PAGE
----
New Delhi: Asserting that no country is immune to the "existential threat" of terrorism, External Affairs Minister Sushma Swaraj on Wednesday said the need of hour is to ensure zero tolerance towards terrorism and those using it as an "instrument of convenience".
In an address at the Raisina Dialogue, Swaraj, touching on various geo-political developments, said India's strength and success has been a force for global peace, stability and prosperity and that it stands for a democratic and rules-based international order in which all nations thrive as equals.
Swaraj said India's consistent message has been that unresolved border issues can be resolved bilaterally, when approached in the right spirit and in an atmosphere free from violence and hostility. The comments are seen as a veiled reference to China with which India has a lingering border dispute.
Swaraj also said India's commitment to upholding territorial integrity and sovereignty remains unwavering.
Delving into various challenges facing the world, she also said that with unwavering belief in multilateralism, India speaks not just for itself but also for the cause of justice, opportunity and prosperity around the world.
"For us, transformation is not just a domestic agenda, it is a global vision," she said.
Talking about the challenge of terrorism, she said there was a time when India would talk about terrorism, and it would be treated as a law and order issue on many global platforms.
"Today, no country, big or small, is immune to this existential threat, particularly, terrorism actively supported and sponsored by states. In this digital age, the challenge is even greater, with a greater vulnerability to radicalisation," she said, in presence of foreign ministers of several countries including Iran.
She also referred to India's proposal at the United Nations in 1996 for a Comprehensive Convention on International Terrorism.
"It remains a draft to this day, because we cannot agree on a common definition. Ensuring zero-tolerance towards terrorism, and those who use it as an instrument of convenience, is the need of the hour," Swaraj said.
Threat of proliferation of weapons of mass destruction was identified by Swaraj as another key challenge facing the world.
Referring to India's neighbouring countries, she said, "We have rebuilt India's bridges, both literally and figuratively speaking, with its immediate and extended neighbourhood."
"We have devoted a much higher level of resources and attention to our neighbourhood, not only when it comes to formal diplomatic engagements but also in pushing next generation regional connectivity and critical infrastructure, and also at times of distress and need," said Swaraj.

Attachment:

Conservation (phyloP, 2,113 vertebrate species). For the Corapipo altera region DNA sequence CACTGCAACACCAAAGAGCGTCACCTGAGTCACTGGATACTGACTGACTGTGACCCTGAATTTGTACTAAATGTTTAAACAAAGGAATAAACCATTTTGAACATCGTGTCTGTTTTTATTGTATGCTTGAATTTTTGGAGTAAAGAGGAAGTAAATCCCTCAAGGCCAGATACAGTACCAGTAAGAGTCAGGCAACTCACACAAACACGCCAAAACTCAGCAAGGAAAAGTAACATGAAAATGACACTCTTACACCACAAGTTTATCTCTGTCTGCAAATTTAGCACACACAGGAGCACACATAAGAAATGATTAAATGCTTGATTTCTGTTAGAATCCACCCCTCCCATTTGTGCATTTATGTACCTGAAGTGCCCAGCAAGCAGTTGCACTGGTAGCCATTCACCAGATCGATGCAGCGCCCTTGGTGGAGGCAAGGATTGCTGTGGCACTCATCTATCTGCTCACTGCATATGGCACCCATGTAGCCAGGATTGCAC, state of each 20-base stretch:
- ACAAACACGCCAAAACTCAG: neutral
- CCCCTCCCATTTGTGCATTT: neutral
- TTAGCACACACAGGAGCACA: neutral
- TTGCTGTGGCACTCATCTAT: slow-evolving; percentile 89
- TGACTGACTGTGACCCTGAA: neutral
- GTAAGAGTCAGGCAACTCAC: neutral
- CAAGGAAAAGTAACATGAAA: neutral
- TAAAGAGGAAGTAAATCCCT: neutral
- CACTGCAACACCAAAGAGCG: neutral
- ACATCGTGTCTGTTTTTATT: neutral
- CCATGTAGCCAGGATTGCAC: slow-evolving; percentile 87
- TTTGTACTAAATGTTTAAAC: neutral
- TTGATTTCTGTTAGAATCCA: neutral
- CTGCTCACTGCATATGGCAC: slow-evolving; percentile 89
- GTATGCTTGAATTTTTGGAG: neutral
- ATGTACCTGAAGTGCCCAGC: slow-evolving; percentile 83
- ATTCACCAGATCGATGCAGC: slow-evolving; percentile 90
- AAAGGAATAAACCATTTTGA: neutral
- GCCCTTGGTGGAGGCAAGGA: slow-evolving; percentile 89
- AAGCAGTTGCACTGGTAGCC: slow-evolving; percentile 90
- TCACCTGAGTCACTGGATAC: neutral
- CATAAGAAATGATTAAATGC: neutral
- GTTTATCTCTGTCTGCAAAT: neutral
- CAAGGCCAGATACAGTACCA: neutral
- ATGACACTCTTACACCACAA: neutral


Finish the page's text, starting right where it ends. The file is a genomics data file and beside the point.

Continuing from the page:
She particularly talked about India's SAGAR (Security and Growth for All in the Region) initiative and said it has spurred a qualitative transformation in New Delhi's engagement with the Indian Ocean Region in recent years.
"At the same time, our commitment to upholding territorial integrity and sovereignty remains unwavering. Our consistent message is that unresolved border issues can be resolved bilaterally, when approached in the right spirit and in an atmosphere free from violence and hostility," she said.
Highlighting India's external engagement, she said it is building sustainable development partnerships stretching from the Indian Ocean and Pacific Islands to the Caribbean, and from the continent of Africa to the Americas.
"Our partnerships are consultative, non-reciprocal, and outcome oriented. We are of the firm belief that to be truly sustainable, such regional initiatives must be based on universally recognized international norms, good governance, openness, financial viability, and transparency," she said.
Talking about India's engagement in various multilateral forums, Swaraj said India is a proactive and constructive contributor to promoting and upholding global peace and security.
Complimenting the organisers of the Raisina Dialogue, Swaraj also said that discussions and debates on foreign policy should not remain confined to the select few ? whether it is politicians, bureaucrats, or elite academia.
"In today's interconnected and interdependent world, foreign policy has a direct and visible impact on the daily lives and well-being of all sections of people at home," she said.